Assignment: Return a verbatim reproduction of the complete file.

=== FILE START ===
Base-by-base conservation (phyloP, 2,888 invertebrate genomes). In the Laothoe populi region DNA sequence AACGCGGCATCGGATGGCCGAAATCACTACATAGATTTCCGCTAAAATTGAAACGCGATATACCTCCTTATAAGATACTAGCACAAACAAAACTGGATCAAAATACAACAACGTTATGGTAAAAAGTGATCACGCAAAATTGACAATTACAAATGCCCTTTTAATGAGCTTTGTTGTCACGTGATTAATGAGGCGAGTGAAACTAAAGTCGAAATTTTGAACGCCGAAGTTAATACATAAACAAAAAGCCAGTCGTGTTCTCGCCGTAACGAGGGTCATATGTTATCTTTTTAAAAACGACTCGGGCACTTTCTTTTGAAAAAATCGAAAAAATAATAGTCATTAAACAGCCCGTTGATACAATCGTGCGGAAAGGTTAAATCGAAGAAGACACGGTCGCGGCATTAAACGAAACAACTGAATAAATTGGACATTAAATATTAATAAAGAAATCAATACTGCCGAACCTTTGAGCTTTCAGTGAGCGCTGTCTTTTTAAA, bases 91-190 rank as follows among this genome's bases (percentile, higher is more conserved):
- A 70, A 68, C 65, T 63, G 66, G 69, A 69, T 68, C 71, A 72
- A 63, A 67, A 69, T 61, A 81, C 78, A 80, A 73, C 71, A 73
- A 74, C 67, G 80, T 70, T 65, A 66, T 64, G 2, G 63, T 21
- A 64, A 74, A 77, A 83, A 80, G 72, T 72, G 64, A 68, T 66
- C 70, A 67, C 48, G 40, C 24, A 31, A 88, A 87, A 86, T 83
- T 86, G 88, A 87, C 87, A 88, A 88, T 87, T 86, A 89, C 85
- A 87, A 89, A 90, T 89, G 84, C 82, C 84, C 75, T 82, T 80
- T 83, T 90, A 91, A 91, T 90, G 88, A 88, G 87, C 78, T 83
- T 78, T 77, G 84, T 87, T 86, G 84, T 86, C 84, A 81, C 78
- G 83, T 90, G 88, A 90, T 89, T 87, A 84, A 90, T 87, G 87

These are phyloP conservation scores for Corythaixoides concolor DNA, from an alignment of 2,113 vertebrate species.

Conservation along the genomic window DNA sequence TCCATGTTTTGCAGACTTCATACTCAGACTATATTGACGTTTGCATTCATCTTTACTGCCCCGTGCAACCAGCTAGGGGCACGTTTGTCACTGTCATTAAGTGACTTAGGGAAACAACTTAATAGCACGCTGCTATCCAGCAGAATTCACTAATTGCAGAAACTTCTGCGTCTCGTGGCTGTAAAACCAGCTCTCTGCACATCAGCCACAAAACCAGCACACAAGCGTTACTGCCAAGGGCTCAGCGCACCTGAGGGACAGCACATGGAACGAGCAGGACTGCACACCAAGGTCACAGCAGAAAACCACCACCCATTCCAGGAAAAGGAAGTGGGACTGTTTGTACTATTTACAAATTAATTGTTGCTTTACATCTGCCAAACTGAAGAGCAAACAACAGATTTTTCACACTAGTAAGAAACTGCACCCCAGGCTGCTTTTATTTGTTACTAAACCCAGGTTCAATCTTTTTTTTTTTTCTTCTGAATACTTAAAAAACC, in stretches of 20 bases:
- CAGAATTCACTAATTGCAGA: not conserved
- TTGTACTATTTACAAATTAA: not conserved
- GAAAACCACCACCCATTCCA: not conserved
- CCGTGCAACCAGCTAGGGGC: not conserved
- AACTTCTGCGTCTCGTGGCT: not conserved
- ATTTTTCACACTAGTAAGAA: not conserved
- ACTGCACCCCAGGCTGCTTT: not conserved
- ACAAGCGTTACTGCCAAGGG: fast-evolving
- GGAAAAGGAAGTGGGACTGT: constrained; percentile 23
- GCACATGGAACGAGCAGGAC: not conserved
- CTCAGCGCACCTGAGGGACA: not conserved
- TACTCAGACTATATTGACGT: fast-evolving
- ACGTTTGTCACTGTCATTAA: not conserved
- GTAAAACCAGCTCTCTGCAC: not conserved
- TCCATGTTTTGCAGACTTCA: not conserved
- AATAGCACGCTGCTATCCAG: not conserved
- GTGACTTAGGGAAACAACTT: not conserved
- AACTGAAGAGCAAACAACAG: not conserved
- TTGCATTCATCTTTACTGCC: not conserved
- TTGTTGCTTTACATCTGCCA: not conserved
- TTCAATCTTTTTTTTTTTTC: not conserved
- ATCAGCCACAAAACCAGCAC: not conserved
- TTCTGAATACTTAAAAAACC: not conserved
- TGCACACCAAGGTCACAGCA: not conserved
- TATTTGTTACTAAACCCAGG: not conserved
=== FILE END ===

Base-by-base conservation (phyloP, 2,888 invertebrate genomes). In the Laothoe populi region DNA sequence AACGCGGCATCGGATGGCCGAAATCACTACATAGATTTCCGCTAAAATTGAAACGCGATATACCTCCTTATAAGATACTAGCACAAACAAAACTGGATCAAAATACAACAACGTTATGGTAAAAAGTGATCACGCAAAATTGACAATTACAAATGCCCTTTTAATGAGCTTTGTTGTCACGTGATTAATGAGGCGAGTGAAACTAAAGTCGAAATTTTGAACGCCGAAGTTAATACATAAACAAAAAGCCAGTCGTGTTCTCGCCGTAACGAGGGTCATATGTTATCTTTTTAAAAACGACTCGGGCACTTTCTTTTGAAAAAATCGAAAAAATAATAGTCATTAAACAGCCCGTTGATACAATCGTGCGGAAAGGTTAAATCGAAGAAGACACGGTCGCGGCATTAAACGAAACAACTGAATAAATTGGACATTAAATATTAATAAAGAAATCAATACTGCCGAACCTTTGAGCTTTCAGTGAGCGCTGTCTTTTTAAA, bases 91-190 rank as follows among this genome's bases (percentile, higher is more conserved):
- A 70, A 68, C 65, T 63, G 66, G 69, A 69, T 68, C 71, A 72
- A 63, A 67, A 69, T 61, A 81, C 78, A 80, A 73, C 71, A 73
- A 74, C 67, G 80, T 70, T 65, A 66, T 64, G 2, G 63, T 21
- A 64, A 74, A 77, A 83, A 80, G 72, T 72, G 64, A 68, T 66
- C 70, A 67, C 48, G 40, C 24, A 31, A 88, A 87, A 86, T 83
- T 86, G 88, A 87, C 87, A 88, A 88, T 87, T 86, A 89, C 85
- A 87, A 89, A 90, T 89, G 84, C 82, C 84, C 75, T 82, T 80
- T 83, T 90, A 91, A 91, T 90, G 88, A 88, G 87, C 78, T 83
- T 78, T 77, G 84, T 87, T 86, G 84, T 86, C 84, A 81, C 78
- G 83, T 90, G 88, A 90, T 89, T 87, A 84, A 90, T 87, G 87

These are phyloP conservation scores for Corythaixoides concolor DNA, from an alignment of 2,113 vertebrate species.

Conservation along the genomic window DNA sequence TCCATGTTTTGCAGACTTCATACTCAGACTATATTGACGTTTGCATTCATCTTTACTGCCCCGTGCAACCAGCTAGGGGCACGTTTGTCACTGTCATTAAGTGACTTAGGGAAACAACTTAATAGCACGCTGCTATCCAGCAGAATTCACTAATTGCAGAAACTTCTGCGTCTCGTGGCTGTAAAACCAGCTCTCTGCACATCAGCCACAAAACCAGCACACAAGCGTTACTGCCAAGGGCTCAGCGCACCTGAGGGACAGCACATGGAACGAGCAGGACTGCACACCAAGGTCACAGCAGAAAACCACCACCCATTCCAGGAAAAGGAAGTGGGACTGTTTGTACTATTTACAAATTAATTGTTGCTTTACATCTGCCAAACTGAAGAGCAAACAACAGATTTTTCACACTAGTAAGAAACTGCACCCCAGGCTGCTTTTATTTGTTACTAAACCCAGGTTCAATCTTTTTTTTTTTTCTTCTGAATACTTAAAAAACC, in stretches of 20 bases:
- CAGAATTCACTAATTGCAGA: not conserved
- TTGTACTATTTACAAATTAA: not conserved
- GAAAACCACCACCCATTCCA: not conserved
- CCGTGCAACCAGCTAGGGGC: not conserved
- AACTTCTGCGTCTCGTGGCT: not conserved
- ATTTTTCACACTAGTAAGAA: not conserved
- ACTGCACCCCAGGCTGCTTT: not conserved
- ACAAGCGTTACTGCCAAGGG: fast-evolving
- GGAAAAGGAAGTGGGACTGT: constrained; percentile 23
- GCACATGGAACGAGCAGGAC: not conserved
- CTCAGCGCACCTGAGGGACA: not conserved
- TACTCAGACTATATTGACGT: fast-evolving
- ACGTTTGTCACTGTCATTAA: not conserved
- GTAAAACCAGCTCTCTGCAC: not conserved
- TCCATGTTTTGCAGACTTCA: not conserved
- AATAGCACGCTGCTATCCAG: not conserved
- GTGACTTAGGGAAACAACTT: not conserved
- AACTGAAGAGCAAACAACAG: not conserved
- TTGCATTCATCTTTACTGCC: not conserved
- TTGTTGCTTTACATCTGCCA: not conserved
- TTCAATCTTTTTTTTTTTTC: not conserved
- ATCAGCCACAAAACCAGCAC: not conserved
- TTCTGAATACTTAAAAAACC: not conserved
- TGCACACCAAGGTCACAGCA: not conserved
- TATTTGTTACTAAACCCAGG: not conserved